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Old 03-07-2015, 11:42 AM   #9
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Originally Posted by Chuckanut View Post
As I study Italian I run into more and more English names of people and things that have interesting Italian meanings.

For example: La Guardia airport in NYC. It was named after Fiorello La Guardia, the 99th mayor of NYC. Translated into English his name is Fiorello the Guard.

So people flying in and out of La Guardia, are using The Guard Airport.

Any other interesting meanings to English names you would care to share?
I don't really understand. As you pointed out, La Guardia isn't an English word, it is the surname of an Italian, mayor La Guardia, which translates to the guard.

Similarly, Los Angeles is not an English word, it is a contraction of El pueblo de Nuestra Señora la Reina de los Angeles, which is Spanish, and roughly means the village of our mother, queen of the angels. El Paso means the pass, in historical and geographic reality El Paso TX refers to El Paso Del Norte which indicates the northern pass of a chain of mounatains that in Mexico is called Sierra Madre Occidental, and in the US the Rocky Mountains. Las Vegas means the meadows. Piedras Negras means black rocks. Florida means Flowered or full of flowers. Much of the US was Spanish before it was English and may soon be Spanish again.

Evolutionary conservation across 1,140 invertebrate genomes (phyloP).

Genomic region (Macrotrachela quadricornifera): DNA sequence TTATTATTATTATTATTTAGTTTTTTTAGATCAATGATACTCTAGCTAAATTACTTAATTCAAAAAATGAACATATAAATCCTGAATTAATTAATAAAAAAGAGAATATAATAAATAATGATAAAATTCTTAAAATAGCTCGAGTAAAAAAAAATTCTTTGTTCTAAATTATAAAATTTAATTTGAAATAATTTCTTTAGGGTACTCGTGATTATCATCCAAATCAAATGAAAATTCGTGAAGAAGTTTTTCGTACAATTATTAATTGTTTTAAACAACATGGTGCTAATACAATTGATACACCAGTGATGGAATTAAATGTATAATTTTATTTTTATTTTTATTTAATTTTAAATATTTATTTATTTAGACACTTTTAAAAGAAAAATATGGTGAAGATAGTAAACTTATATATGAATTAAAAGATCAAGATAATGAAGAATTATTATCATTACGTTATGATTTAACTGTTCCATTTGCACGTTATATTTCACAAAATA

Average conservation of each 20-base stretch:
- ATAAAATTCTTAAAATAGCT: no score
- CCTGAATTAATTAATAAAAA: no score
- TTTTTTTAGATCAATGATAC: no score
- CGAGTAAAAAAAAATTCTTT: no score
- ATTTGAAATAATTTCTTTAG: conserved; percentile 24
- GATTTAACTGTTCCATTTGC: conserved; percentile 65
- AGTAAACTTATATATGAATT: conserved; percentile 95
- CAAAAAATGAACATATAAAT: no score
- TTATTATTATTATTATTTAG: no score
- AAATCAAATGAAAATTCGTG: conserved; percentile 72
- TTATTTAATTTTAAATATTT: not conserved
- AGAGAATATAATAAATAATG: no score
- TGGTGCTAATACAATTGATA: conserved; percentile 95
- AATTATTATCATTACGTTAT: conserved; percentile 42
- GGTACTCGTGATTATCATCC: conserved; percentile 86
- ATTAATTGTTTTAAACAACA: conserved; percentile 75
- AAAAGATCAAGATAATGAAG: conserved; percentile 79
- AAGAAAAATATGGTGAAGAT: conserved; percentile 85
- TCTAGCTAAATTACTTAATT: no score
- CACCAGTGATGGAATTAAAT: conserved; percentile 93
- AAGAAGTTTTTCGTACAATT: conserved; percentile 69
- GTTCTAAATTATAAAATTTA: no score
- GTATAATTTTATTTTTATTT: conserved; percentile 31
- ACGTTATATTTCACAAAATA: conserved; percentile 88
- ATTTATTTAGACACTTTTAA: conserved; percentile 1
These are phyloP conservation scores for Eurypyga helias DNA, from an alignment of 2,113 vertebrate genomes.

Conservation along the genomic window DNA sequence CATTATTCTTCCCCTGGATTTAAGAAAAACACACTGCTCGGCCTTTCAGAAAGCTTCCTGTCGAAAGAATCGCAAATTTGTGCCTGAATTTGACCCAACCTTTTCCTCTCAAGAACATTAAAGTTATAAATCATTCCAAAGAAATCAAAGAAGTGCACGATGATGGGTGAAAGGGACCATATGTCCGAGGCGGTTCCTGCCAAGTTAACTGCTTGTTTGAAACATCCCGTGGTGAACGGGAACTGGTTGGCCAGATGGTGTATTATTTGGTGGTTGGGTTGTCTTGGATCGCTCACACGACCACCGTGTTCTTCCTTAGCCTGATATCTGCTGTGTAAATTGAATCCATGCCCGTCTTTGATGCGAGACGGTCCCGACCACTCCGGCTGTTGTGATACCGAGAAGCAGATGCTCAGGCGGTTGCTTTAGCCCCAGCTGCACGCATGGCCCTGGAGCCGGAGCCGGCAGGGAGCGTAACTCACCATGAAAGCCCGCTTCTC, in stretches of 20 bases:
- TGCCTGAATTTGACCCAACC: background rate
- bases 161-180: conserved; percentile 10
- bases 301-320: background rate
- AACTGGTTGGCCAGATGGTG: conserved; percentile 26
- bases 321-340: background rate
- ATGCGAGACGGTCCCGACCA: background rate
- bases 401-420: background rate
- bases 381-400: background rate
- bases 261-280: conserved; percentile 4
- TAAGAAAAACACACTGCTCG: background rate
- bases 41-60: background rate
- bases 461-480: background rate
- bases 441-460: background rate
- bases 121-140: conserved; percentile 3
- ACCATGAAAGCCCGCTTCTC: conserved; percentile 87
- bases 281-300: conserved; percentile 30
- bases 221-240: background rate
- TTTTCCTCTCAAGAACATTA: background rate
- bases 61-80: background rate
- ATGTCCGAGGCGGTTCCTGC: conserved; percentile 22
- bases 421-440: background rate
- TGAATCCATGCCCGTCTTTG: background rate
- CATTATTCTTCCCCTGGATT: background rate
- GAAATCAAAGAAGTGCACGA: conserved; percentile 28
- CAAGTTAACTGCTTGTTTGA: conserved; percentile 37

Ha
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Old 03-07-2015, 11:55 AM   #10
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It is ka-pee-shay. Do not leave off the "shay". My general rule for employing foreign words is - Don't, unless you can can both say and spell them properly.
True. But.......